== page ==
That’s what I’m hoping and praying you and I find during this season of Lent and Easter– rest. Not lots of good naps (although they are still the best way to pass a Sunday afternoon), but times of refreshing where you are rejuvenated down to the core of your very being. That’s what I want for all of us.


Trying Less and Trusting More

“Almighty God, you know that we have no power in ourselves to help ourselves: Keep us both outwardly in our bodies and inwardly in our souls, that we may be defended from all adversities which may happen to the body, and from all evil thoughts which may assault and hurt the soul; through Jesus Christ our Lord, who lives and reigns with you and the Holy Spirit, one God, for ever and ever. Amen” (The Book of Common Prayer, Second Sunday of Lent).

Why is it that the harder you try not to laugh the more you end up laughing? It seems especially true when you’re in a place where laughter is completely inappropriate yet you just can’t help yourself.

I know for me sometimes that the more I try to do good and be good, the more I find the not so good showing up in me (or to use an old fashioned word that’s definitely considered politically incorrect, sin).

Christianity isn’t about trying harder and being more moral or keeping rules for the sake of keeping rules. It’s not about God helping those who help themselves (which isn’t even in the Bible– Benjamin Franklin said it). FYI, if we could help ourselves, we wouldn’t have needed God or faith or Christianity to begin with.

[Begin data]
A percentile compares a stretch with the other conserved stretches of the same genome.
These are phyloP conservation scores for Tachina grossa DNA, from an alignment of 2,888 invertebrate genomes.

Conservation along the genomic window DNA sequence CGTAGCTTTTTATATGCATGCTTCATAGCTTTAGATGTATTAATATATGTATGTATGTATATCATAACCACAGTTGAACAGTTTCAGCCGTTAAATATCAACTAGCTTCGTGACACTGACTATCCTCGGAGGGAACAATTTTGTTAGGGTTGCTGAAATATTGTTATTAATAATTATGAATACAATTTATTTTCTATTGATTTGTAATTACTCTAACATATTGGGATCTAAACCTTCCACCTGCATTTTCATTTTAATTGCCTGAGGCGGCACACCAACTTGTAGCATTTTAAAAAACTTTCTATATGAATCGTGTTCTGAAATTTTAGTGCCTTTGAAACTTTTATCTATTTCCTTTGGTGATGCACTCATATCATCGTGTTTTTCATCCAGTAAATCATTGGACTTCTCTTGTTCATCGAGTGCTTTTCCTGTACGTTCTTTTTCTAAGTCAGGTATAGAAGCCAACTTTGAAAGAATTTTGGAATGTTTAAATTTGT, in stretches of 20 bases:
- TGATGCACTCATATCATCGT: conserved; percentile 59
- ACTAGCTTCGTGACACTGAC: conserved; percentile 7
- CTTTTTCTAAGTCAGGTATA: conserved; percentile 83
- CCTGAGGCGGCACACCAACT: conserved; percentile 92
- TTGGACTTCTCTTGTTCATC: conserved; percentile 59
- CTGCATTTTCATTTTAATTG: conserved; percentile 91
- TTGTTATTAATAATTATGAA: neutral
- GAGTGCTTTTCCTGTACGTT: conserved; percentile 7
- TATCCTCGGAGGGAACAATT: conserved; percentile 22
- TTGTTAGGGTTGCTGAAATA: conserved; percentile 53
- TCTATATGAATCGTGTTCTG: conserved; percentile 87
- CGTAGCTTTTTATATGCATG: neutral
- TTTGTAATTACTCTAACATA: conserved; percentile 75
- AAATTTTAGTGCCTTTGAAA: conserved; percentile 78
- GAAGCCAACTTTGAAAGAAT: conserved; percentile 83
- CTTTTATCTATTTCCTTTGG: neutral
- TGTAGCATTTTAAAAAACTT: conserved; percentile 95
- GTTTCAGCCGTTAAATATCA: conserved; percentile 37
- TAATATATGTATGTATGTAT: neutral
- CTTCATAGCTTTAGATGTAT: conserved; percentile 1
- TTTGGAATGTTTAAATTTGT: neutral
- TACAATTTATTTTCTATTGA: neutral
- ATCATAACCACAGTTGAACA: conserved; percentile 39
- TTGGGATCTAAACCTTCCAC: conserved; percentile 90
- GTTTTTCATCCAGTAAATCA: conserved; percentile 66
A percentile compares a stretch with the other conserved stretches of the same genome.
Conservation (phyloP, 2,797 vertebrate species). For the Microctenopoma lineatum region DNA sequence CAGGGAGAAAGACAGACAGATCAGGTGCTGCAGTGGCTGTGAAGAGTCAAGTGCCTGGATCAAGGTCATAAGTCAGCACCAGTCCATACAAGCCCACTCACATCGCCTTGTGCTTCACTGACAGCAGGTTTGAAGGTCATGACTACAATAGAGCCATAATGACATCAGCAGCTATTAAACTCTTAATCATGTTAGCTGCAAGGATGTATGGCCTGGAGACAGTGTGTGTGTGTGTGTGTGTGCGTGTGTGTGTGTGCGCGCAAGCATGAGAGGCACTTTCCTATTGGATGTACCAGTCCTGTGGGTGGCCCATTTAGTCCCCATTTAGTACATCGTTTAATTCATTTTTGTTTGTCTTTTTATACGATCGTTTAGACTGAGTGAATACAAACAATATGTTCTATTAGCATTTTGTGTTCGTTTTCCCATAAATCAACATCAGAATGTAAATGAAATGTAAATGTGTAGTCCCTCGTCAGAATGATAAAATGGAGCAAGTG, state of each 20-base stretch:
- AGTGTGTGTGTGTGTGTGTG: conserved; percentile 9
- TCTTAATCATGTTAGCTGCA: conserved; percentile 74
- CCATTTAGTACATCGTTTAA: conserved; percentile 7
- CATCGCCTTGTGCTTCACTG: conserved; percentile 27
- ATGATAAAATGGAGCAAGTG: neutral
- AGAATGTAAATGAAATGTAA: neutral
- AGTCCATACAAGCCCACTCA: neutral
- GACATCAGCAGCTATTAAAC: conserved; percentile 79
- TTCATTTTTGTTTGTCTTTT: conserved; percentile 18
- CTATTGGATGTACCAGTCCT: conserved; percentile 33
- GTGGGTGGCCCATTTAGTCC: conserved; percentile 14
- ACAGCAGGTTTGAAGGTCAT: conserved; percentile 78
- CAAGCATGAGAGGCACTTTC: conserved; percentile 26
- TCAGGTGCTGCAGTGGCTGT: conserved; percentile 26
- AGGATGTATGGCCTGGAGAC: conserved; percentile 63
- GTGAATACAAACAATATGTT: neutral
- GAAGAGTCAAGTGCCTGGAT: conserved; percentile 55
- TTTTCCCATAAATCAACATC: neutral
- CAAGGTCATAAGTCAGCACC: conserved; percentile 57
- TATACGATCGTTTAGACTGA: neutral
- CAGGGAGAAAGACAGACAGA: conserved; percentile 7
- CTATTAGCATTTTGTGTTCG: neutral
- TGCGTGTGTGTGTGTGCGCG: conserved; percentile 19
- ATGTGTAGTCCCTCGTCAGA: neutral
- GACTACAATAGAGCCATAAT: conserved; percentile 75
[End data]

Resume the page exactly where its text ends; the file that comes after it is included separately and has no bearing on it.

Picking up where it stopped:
Christianity is all about those who know they can’t help themselves (in every sense of the word). It’s for all those who’ve tried and failed so many times they’ve lost count.

Christianity is about how Jesus has already done for us what we could never hope to do for ourselves. It’s His resurrection power that enables us to live right because it’s His life in us.

It’s about God promising to finish the good work He started in us long ago and keeping His promise because God is a Promise Keeper.



The Last Thursday Before the Last Sunday Before Lent

O God, who before the passion of your only-begotten Son
revealed his glory upon the holy mountain: Grant to us that
we, beholding by faith the light of his countenance, may be
strengthened to bear our cross, and be changed into his
likeness from glory to glory; through Jesus Christ our Lord,
who lives and reigns with you and the Holy Spirit, one God,
for ever and ever. Amen” (The Book of Common Prayer).

Mardi Gras is in 5 days (as is my birthday– hint, hint). Ash Wednesday is in 6 days.

That means I’ll be taking my usual sabbatical from social media for the next few weeks until Easter Sunday.